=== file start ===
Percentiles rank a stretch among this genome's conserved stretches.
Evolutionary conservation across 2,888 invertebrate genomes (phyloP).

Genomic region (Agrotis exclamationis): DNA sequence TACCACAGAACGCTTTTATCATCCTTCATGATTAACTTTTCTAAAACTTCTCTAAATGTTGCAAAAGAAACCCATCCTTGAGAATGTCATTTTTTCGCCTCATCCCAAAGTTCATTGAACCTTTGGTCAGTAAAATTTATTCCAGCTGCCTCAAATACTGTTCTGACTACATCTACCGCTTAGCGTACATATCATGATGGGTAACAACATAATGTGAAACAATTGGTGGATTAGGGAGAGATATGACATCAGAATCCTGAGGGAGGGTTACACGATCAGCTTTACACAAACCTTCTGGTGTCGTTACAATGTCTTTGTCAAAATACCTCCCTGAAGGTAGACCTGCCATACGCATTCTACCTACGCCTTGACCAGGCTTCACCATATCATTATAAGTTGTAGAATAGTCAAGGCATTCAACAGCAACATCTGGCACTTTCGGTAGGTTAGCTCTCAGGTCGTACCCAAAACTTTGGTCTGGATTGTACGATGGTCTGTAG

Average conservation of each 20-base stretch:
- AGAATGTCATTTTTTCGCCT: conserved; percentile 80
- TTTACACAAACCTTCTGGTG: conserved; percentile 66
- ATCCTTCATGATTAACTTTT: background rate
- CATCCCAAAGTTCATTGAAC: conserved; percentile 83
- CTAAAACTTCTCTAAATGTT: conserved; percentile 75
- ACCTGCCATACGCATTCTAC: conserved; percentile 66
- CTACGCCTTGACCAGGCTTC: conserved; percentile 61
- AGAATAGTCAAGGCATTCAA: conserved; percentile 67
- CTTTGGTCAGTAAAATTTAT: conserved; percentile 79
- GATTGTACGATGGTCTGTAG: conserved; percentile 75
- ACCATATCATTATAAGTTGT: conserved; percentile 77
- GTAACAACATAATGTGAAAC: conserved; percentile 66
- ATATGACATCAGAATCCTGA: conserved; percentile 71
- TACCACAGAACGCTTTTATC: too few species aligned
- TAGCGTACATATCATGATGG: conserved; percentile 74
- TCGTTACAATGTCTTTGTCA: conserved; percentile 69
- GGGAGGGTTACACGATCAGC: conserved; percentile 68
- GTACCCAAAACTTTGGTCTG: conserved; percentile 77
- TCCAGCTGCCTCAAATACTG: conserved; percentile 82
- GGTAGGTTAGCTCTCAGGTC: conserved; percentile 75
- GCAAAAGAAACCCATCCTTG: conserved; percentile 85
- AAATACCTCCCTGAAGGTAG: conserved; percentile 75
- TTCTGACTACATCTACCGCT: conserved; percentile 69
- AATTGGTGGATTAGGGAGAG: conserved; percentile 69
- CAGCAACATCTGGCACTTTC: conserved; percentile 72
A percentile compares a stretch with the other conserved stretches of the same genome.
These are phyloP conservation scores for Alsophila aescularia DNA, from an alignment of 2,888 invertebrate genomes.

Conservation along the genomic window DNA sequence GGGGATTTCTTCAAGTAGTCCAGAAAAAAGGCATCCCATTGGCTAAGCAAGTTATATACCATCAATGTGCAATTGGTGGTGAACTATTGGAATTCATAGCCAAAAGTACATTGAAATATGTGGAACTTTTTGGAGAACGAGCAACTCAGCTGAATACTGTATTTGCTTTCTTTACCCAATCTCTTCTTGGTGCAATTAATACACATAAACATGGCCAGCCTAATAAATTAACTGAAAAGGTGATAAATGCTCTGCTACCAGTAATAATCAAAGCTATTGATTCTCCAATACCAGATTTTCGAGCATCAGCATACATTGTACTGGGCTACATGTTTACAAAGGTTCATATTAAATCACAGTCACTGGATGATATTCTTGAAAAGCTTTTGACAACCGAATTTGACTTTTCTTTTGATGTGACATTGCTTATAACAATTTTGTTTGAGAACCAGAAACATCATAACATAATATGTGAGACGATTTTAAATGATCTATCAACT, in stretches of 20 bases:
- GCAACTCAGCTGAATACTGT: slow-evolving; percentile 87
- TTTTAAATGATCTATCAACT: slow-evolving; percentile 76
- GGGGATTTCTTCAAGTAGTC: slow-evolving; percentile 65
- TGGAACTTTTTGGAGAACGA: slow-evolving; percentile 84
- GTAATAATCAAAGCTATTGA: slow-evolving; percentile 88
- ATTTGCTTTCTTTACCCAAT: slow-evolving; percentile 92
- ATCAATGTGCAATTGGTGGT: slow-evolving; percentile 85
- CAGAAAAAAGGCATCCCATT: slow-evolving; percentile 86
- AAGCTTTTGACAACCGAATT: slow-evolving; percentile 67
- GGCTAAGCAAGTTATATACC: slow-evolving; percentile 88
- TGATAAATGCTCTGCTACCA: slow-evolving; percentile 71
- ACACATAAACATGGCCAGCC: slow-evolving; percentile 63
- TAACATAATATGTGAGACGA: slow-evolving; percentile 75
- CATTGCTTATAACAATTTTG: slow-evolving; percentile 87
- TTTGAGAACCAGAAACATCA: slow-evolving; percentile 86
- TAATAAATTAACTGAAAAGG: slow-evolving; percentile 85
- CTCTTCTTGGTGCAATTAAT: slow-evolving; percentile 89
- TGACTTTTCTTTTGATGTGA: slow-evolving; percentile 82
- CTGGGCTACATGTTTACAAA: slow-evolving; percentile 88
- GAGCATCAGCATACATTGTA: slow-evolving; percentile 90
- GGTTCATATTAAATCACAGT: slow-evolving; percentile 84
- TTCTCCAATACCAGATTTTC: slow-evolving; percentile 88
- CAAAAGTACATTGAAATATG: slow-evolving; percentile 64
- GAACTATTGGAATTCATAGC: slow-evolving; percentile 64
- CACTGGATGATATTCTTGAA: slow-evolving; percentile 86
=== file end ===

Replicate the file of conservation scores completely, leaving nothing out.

Percentiles rank a stretch among this genome's conserved stretches.
Evolutionary conservation across 2,888 invertebrate genomes (phyloP).

Genomic region (Agrotis exclamationis): DNA sequence TACCACAGAACGCTTTTATCATCCTTCATGATTAACTTTTCTAAAACTTCTCTAAATGTTGCAAAAGAAACCCATCCTTGAGAATGTCATTTTTTCGCCTCATCCCAAAGTTCATTGAACCTTTGGTCAGTAAAATTTATTCCAGCTGCCTCAAATACTGTTCTGACTACATCTACCGCTTAGCGTACATATCATGATGGGTAACAACATAATGTGAAACAATTGGTGGATTAGGGAGAGATATGACATCAGAATCCTGAGGGAGGGTTACACGATCAGCTTTACACAAACCTTCTGGTGTCGTTACAATGTCTTTGTCAAAATACCTCCCTGAAGGTAGACCTGCCATACGCATTCTACCTACGCCTTGACCAGGCTTCACCATATCATTATAAGTTGTAGAATAGTCAAGGCATTCAACAGCAACATCTGGCACTTTCGGTAGGTTAGCTCTCAGGTCGTACCCAAAACTTTGGTCTGGATTGTACGATGGTCTGTAG

Average conservation of each 20-base stretch:
- AGAATGTCATTTTTTCGCCT: conserved; percentile 80
- TTTACACAAACCTTCTGGTG: conserved; percentile 66
- ATCCTTCATGATTAACTTTT: background rate
- CATCCCAAAGTTCATTGAAC: conserved; percentile 83
- CTAAAACTTCTCTAAATGTT: conserved; percentile 75
- ACCTGCCATACGCATTCTAC: conserved; percentile 66
- CTACGCCTTGACCAGGCTTC: conserved; percentile 61
- AGAATAGTCAAGGCATTCAA: conserved; percentile 67
- CTTTGGTCAGTAAAATTTAT: conserved; percentile 79
- GATTGTACGATGGTCTGTAG: conserved; percentile 75
- ACCATATCATTATAAGTTGT: conserved; percentile 77
- GTAACAACATAATGTGAAAC: conserved; percentile 66
- ATATGACATCAGAATCCTGA: conserved; percentile 71
- TACCACAGAACGCTTTTATC: too few species aligned
- TAGCGTACATATCATGATGG: conserved; percentile 74
- TCGTTACAATGTCTTTGTCA: conserved; percentile 69
- GGGAGGGTTACACGATCAGC: conserved; percentile 68
- GTACCCAAAACTTTGGTCTG: conserved; percentile 77
- TCCAGCTGCCTCAAATACTG: conserved; percentile 82
- GGTAGGTTAGCTCTCAGGTC: conserved; percentile 75
- GCAAAAGAAACCCATCCTTG: conserved; percentile 85
- AAATACCTCCCTGAAGGTAG: conserved; percentile 75
- TTCTGACTACATCTACCGCT: conserved; percentile 69
- AATTGGTGGATTAGGGAGAG: conserved; percentile 69
- CAGCAACATCTGGCACTTTC: conserved; percentile 72
A percentile compares a stretch with the other conserved stretches of the same genome.
These are phyloP conservation scores for Alsophila aescularia DNA, from an alignment of 2,888 invertebrate genomes.

Conservation along the genomic window DNA sequence GGGGATTTCTTCAAGTAGTCCAGAAAAAAGGCATCCCATTGGCTAAGCAAGTTATATACCATCAATGTGCAATTGGTGGTGAACTATTGGAATTCATAGCCAAAAGTACATTGAAATATGTGGAACTTTTTGGAGAACGAGCAACTCAGCTGAATACTGTATTTGCTTTCTTTACCCAATCTCTTCTTGGTGCAATTAATACACATAAACATGGCCAGCCTAATAAATTAACTGAAAAGGTGATAAATGCTCTGCTACCAGTAATAATCAAAGCTATTGATTCTCCAATACCAGATTTTCGAGCATCAGCATACATTGTACTGGGCTACATGTTTACAAAGGTTCATATTAAATCACAGTCACTGGATGATATTCTTGAAAAGCTTTTGACAACCGAATTTGACTTTTCTTTTGATGTGACATTGCTTATAACAATTTTGTTTGAGAACCAGAAACATCATAACATAATATGTGAGACGATTTTAAATGATCTATCAACT, in stretches of 20 bases:
- GCAACTCAGCTGAATACTGT: slow-evolving; percentile 87
- TTTTAAATGATCTATCAACT: slow-evolving; percentile 76
- GGGGATTTCTTCAAGTAGTC: slow-evolving; percentile 65
- TGGAACTTTTTGGAGAACGA: slow-evolving; percentile 84
- GTAATAATCAAAGCTATTGA: slow-evolving; percentile 88
- ATTTGCTTTCTTTACCCAAT: slow-evolving; percentile 92
- ATCAATGTGCAATTGGTGGT: slow-evolving; percentile 85
- CAGAAAAAAGGCATCCCATT: slow-evolving; percentile 86
- AAGCTTTTGACAACCGAATT: slow-evolving; percentile 67
- GGCTAAGCAAGTTATATACC: slow-evolving; percentile 88
- TGATAAATGCTCTGCTACCA: slow-evolving; percentile 71
- ACACATAAACATGGCCAGCC: slow-evolving; percentile 63
- TAACATAATATGTGAGACGA: slow-evolving; percentile 75
- CATTGCTTATAACAATTTTG: slow-evolving; percentile 87
- TTTGAGAACCAGAAACATCA: slow-evolving; percentile 86
- TAATAAATTAACTGAAAAGG: slow-evolving; percentile 85
- CTCTTCTTGGTGCAATTAAT: slow-evolving; percentile 89
- TGACTTTTCTTTTGATGTGA: slow-evolving; percentile 82
- CTGGGCTACATGTTTACAAA: slow-evolving; percentile 88
- GAGCATCAGCATACATTGTA: slow-evolving; percentile 90
- GGTTCATATTAAATCACAGT: slow-evolving; percentile 84
- TTCTCCAATACCAGATTTTC: slow-evolving; percentile 88
- CAAAAGTACATTGAAATATG: slow-evolving; percentile 64
- GAACTATTGGAATTCATAGC: slow-evolving; percentile 64
- CACTGGATGATATTCTTGAA: slow-evolving; percentile 86